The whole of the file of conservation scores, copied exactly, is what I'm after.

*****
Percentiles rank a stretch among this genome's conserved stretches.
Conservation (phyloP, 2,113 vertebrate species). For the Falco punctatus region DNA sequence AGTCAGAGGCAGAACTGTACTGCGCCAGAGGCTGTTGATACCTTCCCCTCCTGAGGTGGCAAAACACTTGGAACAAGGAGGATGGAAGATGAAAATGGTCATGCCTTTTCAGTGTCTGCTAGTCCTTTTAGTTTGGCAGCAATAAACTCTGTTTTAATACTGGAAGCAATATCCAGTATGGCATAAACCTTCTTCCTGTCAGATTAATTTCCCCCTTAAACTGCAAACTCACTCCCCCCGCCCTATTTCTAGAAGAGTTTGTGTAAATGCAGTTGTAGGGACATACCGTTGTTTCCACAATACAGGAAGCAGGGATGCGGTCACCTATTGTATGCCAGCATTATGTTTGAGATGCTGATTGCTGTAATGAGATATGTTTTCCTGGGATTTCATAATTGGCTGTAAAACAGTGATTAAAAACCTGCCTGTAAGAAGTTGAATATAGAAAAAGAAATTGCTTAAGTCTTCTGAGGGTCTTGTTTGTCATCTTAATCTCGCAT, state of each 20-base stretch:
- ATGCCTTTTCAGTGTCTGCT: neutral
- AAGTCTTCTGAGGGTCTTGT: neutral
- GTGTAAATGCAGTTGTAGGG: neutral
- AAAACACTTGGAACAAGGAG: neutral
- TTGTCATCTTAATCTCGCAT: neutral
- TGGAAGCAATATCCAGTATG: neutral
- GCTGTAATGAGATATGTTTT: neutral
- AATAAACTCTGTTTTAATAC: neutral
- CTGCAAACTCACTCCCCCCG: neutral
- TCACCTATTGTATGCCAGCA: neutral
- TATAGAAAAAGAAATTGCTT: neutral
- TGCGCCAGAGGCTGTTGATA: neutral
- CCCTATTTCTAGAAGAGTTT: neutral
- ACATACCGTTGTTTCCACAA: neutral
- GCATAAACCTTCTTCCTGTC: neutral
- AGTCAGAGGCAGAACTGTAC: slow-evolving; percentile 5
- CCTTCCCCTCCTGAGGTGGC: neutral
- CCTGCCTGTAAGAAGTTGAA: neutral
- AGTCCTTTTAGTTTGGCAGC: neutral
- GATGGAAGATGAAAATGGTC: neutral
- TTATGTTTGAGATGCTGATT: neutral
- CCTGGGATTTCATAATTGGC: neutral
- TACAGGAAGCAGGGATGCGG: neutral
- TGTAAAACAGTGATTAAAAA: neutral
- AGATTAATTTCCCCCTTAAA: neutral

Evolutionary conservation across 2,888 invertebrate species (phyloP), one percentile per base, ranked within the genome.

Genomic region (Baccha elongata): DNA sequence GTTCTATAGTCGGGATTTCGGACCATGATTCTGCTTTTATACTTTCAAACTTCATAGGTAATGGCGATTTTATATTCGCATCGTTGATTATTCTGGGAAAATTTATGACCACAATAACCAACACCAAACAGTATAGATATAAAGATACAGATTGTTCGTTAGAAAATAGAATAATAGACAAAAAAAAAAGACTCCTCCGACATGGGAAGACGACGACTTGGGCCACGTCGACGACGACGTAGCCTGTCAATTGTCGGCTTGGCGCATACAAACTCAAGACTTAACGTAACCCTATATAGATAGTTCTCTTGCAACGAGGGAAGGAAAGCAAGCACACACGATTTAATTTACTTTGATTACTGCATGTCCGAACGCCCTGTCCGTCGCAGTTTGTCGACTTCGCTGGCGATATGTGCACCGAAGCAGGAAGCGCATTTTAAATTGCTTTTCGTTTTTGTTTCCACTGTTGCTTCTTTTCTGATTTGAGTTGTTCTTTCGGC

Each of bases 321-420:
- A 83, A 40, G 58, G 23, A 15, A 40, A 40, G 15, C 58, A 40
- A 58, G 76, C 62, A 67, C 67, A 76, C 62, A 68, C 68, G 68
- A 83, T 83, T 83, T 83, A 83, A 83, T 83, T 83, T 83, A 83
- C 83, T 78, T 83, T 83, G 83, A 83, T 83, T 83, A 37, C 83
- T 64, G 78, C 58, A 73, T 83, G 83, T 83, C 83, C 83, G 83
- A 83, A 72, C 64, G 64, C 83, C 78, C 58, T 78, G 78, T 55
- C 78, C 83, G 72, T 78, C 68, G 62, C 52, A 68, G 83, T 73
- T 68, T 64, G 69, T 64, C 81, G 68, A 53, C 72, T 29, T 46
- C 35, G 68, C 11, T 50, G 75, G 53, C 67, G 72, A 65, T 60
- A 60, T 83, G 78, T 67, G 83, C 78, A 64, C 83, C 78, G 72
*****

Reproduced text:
Percentiles rank a stretch among this genome's conserved stretches.
Conservation (phyloP, 2,113 vertebrate species). For the Falco punctatus region DNA sequence AGTCAGAGGCAGAACTGTACTGCGCCAGAGGCTGTTGATACCTTCCCCTCCTGAGGTGGCAAAACACTTGGAACAAGGAGGATGGAAGATGAAAATGGTCATGCCTTTTCAGTGTCTGCTAGTCCTTTTAGTTTGGCAGCAATAAACTCTGTTTTAATACTGGAAGCAATATCCAGTATGGCATAAACCTTCTTCCTGTCAGATTAATTTCCCCCTTAAACTGCAAACTCACTCCCCCCGCCCTATTTCTAGAAGAGTTTGTGTAAATGCAGTTGTAGGGACATACCGTTGTTTCCACAATACAGGAAGCAGGGATGCGGTCACCTATTGTATGCCAGCATTATGTTTGAGATGCTGATTGCTGTAATGAGATATGTTTTCCTGGGATTTCATAATTGGCTGTAAAACAGTGATTAAAAACCTGCCTGTAAGAAGTTGAATATAGAAAAAGAAATTGCTTAAGTCTTCTGAGGGTCTTGTTTGTCATCTTAATCTCGCAT, state of each 20-base stretch:
- ATGCCTTTTCAGTGTCTGCT: neutral
- AAGTCTTCTGAGGGTCTTGT: neutral
- GTGTAAATGCAGTTGTAGGG: neutral
- AAAACACTTGGAACAAGGAG: neutral
- TTGTCATCTTAATCTCGCAT: neutral
- TGGAAGCAATATCCAGTATG: neutral
- GCTGTAATGAGATATGTTTT: neutral
- AATAAACTCTGTTTTAATAC: neutral
- CTGCAAACTCACTCCCCCCG: neutral
- TCACCTATTGTATGCCAGCA: neutral
- TATAGAAAAAGAAATTGCTT: neutral
- TGCGCCAGAGGCTGTTGATA: neutral
- CCCTATTTCTAGAAGAGTTT: neutral
- ACATACCGTTGTTTCCACAA: neutral
- GCATAAACCTTCTTCCTGTC: neutral
- AGTCAGAGGCAGAACTGTAC: slow-evolving; percentile 5
- CCTTCCCCTCCTGAGGTGGC: neutral
- CCTGCCTGTAAGAAGTTGAA: neutral
- AGTCCTTTTAGTTTGGCAGC: neutral
- GATGGAAGATGAAAATGGTC: neutral
- TTATGTTTGAGATGCTGATT: neutral
- CCTGGGATTTCATAATTGGC: neutral
- TACAGGAAGCAGGGATGCGG: neutral
- TGTAAAACAGTGATTAAAAA: neutral
- AGATTAATTTCCCCCTTAAA: neutral

Evolutionary conservation across 2,888 invertebrate species (phyloP), one percentile per base, ranked within the genome.

Genomic region (Baccha elongata): DNA sequence GTTCTATAGTCGGGATTTCGGACCATGATTCTGCTTTTATACTTTCAAACTTCATAGGTAATGGCGATTTTATATTCGCATCGTTGATTATTCTGGGAAAATTTATGACCACAATAACCAACACCAAACAGTATAGATATAAAGATACAGATTGTTCGTTAGAAAATAGAATAATAGACAAAAAAAAAAGACTCCTCCGACATGGGAAGACGACGACTTGGGCCACGTCGACGACGACGTAGCCTGTCAATTGTCGGCTTGGCGCATACAAACTCAAGACTTAACGTAACCCTATATAGATAGTTCTCTTGCAACGAGGGAAGGAAAGCAAGCACACACGATTTAATTTACTTTGATTACTGCATGTCCGAACGCCCTGTCCGTCGCAGTTTGTCGACTTCGCTGGCGATATGTGCACCGAAGCAGGAAGCGCATTTTAAATTGCTTTTCGTTTTTGTTTCCACTGTTGCTTCTTTTCTGATTTGAGTTGTTCTTTCGGC

Each of bases 321-420:
- A 83, A 40, G 58, G 23, A 15, A 40, A 40, G 15, C 58, A 40
- A 58, G 76, C 62, A 67, C 67, A 76, C 62, A 68, C 68, G 68
- A 83, T 83, T 83, T 83, A 83, A 83, T 83, T 83, T 83, A 83
- C 83, T 78, T 83, T 83, G 83, A 83, T 83, T 83, A 37, C 83
- T 64, G 78, C 58, A 73, T 83, G 83, T 83, C 83, C 83, G 83
- A 83, A 72, C 64, G 64, C 83, C 78, C 58, T 78, G 78, T 55
- C 78, C 83, G 72, T 78, C 68, G 62, C 52, A 68, G 83, T 73
- T 68, T 64, G 69, T 64, C 81, G 68, A 53, C 72, T 29, T 46
- C 35, G 68, C 11, T 50, G 75, G 53, C 67, G 72, A 65, T 60
- A 60, T 83, G 78, T 67, G 83, C 78, A 64, C 83, C 78, G 72